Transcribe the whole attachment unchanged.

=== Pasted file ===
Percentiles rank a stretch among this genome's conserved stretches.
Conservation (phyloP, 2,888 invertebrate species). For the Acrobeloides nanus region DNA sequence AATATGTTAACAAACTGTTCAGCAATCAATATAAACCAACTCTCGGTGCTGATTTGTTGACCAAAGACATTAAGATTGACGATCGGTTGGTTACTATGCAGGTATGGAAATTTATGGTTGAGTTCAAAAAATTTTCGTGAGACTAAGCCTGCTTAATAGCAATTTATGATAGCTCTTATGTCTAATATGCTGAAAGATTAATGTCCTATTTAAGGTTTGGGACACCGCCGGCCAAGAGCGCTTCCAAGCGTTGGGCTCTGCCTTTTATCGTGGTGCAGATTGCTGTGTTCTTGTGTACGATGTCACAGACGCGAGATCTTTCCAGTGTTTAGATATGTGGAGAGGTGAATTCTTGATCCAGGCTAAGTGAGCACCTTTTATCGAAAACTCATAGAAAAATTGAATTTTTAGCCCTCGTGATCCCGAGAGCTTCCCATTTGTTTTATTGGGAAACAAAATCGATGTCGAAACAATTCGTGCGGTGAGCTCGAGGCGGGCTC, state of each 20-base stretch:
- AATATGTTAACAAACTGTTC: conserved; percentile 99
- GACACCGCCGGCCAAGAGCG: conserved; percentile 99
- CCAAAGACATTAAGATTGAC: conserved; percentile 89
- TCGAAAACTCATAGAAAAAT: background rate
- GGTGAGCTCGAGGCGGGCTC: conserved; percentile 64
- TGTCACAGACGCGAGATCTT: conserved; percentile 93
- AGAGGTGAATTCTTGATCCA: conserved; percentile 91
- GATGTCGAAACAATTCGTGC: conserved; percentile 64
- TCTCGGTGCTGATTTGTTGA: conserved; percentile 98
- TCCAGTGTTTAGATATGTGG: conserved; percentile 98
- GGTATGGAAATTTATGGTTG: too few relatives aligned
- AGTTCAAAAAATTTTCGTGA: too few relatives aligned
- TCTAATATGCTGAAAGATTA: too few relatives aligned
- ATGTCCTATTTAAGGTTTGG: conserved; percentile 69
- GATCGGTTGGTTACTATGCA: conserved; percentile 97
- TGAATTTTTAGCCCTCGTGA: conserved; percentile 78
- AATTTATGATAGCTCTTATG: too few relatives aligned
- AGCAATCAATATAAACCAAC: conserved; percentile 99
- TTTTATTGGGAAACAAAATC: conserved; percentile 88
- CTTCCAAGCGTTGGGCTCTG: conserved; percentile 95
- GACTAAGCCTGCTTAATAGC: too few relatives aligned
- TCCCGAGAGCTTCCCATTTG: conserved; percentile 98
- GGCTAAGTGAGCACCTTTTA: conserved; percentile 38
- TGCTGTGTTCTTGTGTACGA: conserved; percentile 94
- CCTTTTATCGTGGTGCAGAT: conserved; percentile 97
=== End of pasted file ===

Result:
Percentiles rank a stretch among this genome's conserved stretches.
Conservation (phyloP, 2,888 invertebrate species). For the Acrobeloides nanus region DNA sequence AATATGTTAACAAACTGTTCAGCAATCAATATAAACCAACTCTCGGTGCTGATTTGTTGACCAAAGACATTAAGATTGACGATCGGTTGGTTACTATGCAGGTATGGAAATTTATGGTTGAGTTCAAAAAATTTTCGTGAGACTAAGCCTGCTTAATAGCAATTTATGATAGCTCTTATGTCTAATATGCTGAAAGATTAATGTCCTATTTAAGGTTTGGGACACCGCCGGCCAAGAGCGCTTCCAAGCGTTGGGCTCTGCCTTTTATCGTGGTGCAGATTGCTGTGTTCTTGTGTACGATGTCACAGACGCGAGATCTTTCCAGTGTTTAGATATGTGGAGAGGTGAATTCTTGATCCAGGCTAAGTGAGCACCTTTTATCGAAAACTCATAGAAAAATTGAATTTTTAGCCCTCGTGATCCCGAGAGCTTCCCATTTGTTTTATTGGGAAACAAAATCGATGTCGAAACAATTCGTGCGGTGAGCTCGAGGCGGGCTC, state of each 20-base stretch:
- AATATGTTAACAAACTGTTC: conserved; percentile 99
- GACACCGCCGGCCAAGAGCG: conserved; percentile 99
- CCAAAGACATTAAGATTGAC: conserved; percentile 89
- TCGAAAACTCATAGAAAAAT: background rate
- GGTGAGCTCGAGGCGGGCTC: conserved; percentile 64
- TGTCACAGACGCGAGATCTT: conserved; percentile 93
- AGAGGTGAATTCTTGATCCA: conserved; percentile 91
- GATGTCGAAACAATTCGTGC: conserved; percentile 64
- TCTCGGTGCTGATTTGTTGA: conserved; percentile 98
- TCCAGTGTTTAGATATGTGG: conserved; percentile 98
- GGTATGGAAATTTATGGTTG: too few relatives aligned
- AGTTCAAAAAATTTTCGTGA: too few relatives aligned
- TCTAATATGCTGAAAGATTA: too few relatives aligned
- ATGTCCTATTTAAGGTTTGG: conserved; percentile 69
- GATCGGTTGGTTACTATGCA: conserved; percentile 97
- TGAATTTTTAGCCCTCGTGA: conserved; percentile 78
- AATTTATGATAGCTCTTATG: too few relatives aligned
- AGCAATCAATATAAACCAAC: conserved; percentile 99
- TTTTATTGGGAAACAAAATC: conserved; percentile 88
- CTTCCAAGCGTTGGGCTCTG: conserved; percentile 95
- GACTAAGCCTGCTTAATAGC: too few relatives aligned
- TCCCGAGAGCTTCCCATTTG: conserved; percentile 98
- GGCTAAGTGAGCACCTTTTA: conserved; percentile 38
- TGCTGTGTTCTTGTGTACGA: conserved; percentile 94
- CCTTTTATCGTGGTGCAGAT: conserved; percentile 97